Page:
Next month, the documentary film chronicling the United States government’s forced removal of Indigenous Peoples from their sacred Black Hills— “Lakota Nation vs. United States” — will premiere in New York and Los Angeles movie theaters.

The film was written and narrated by Oglala poet Layli Long Soldier, co-directed by Jesse Short Bull (Oglala Lakota) and Laura Tomaselli, and produced by Sarah Eagle Heart (Oglala Lakota), Mark Ruffalo, and Marisa Tomei.

The 118-minute documentary traces the history and controversy around the Black Hills from the arrival of the first Europeans in 1492, to the Indian Wars of the 1800s, to the Fort Laramie Treaty of 1868, when the U.S. government formally recognized the Black Hills as part of the Great Sioux Reservation set aside for exclusive use by the Sioux people. But that treaty, like many others, was broken, which gave way to “the creation of a most ironic shrine to white supremacy, Mount Rushmore,” the documentary’s description reads.

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“Lakota Nation vs. United States” first screened at the Tribeca Film Festival in New York City last June. Native News Online was present for the viewing and caught up with director Jesse Short Bull afterward. Short Bull said he found himself emotional several times throughout the screening.

“I never thought I would broach this subject because it’s very large and there’s people that have powerful invested emotions,” Short Bull told Native News Online. “But I will say that, in the creative process, if you put yourself out there, things start to happen if you just have faith.”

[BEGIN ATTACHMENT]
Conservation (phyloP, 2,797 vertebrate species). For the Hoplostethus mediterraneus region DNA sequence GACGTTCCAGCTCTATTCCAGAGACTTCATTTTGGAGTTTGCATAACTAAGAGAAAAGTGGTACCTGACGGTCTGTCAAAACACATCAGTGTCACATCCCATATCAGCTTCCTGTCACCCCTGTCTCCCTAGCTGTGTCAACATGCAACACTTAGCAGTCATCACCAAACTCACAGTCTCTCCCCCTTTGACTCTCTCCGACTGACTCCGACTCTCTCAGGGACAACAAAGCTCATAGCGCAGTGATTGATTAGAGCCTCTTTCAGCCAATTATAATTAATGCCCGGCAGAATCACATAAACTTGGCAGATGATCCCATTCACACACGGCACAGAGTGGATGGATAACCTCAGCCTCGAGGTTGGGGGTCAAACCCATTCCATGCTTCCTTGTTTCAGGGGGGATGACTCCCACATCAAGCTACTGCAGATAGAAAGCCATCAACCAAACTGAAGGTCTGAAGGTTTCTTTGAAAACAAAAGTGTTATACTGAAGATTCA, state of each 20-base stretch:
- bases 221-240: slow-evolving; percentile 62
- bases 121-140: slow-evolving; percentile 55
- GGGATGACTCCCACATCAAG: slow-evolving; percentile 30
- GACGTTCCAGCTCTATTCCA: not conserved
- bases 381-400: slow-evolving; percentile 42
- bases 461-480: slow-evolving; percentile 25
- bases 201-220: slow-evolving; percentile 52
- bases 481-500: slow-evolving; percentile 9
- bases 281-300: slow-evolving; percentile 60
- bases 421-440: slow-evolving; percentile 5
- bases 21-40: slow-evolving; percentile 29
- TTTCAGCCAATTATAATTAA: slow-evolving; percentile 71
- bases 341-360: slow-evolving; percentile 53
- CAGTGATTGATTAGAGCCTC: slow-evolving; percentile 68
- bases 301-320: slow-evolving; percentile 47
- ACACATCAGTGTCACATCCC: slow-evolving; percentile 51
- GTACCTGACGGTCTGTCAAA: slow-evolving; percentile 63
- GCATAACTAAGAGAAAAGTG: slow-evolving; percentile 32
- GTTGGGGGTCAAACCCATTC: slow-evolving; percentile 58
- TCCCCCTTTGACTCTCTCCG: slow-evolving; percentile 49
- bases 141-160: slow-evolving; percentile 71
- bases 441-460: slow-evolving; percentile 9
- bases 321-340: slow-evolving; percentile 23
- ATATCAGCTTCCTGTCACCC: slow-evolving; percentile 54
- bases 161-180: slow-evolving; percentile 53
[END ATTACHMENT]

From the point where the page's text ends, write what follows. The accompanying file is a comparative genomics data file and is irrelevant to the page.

Actor and activist Mark Ruffalo, known for playing the Incredible Hulk in several Marvel films and TV series, produced the film. 

Ruffalo previously told Native News Online that he first became involved with Indigenous issues fighting fracking in New York state in 2011. He attended the disinterment ceremony for the repatriation of nine Rosebud youth in 2021 at the site of the nation’s first off-reservation Indian boarding school in Carlisle, Pennsylvania. Ruffalo said he was inspired to attend the ceremony to bring attention to the “ugly” history of boarding schools little known to many Americans. 

“When you talk to Native people, within the first ...10 minutes, you’ll hear stories about the boarding schools,” Ruffalo told Native News Online at the disinterment ceremony. “This is an open wound that America has to heal.”

“Lakota Nation vs. United States,” which explores another ugly and untold American history, will open in theaters in New York on July 14 and in Los Angeles on July 21.

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About The Author
Jenna Kunze
Author: Jenna KunzeEmail: This email address is being protected from spambots. You need JavaScript enabled to view it.
Senior Reporter
Jenna Kunze is a staff reporter covering Indian health, the environment and breaking news for Native News Online. She is also the lead reporter on stories related to Indian boarding schools and repatriation. Her bylines have appeared in The Arctic Sounder, High Country News, Indian Country Today, Tribal Business News, Smithsonian Magazine, Elle and Anchorage Daily News. Kunze is based in New York.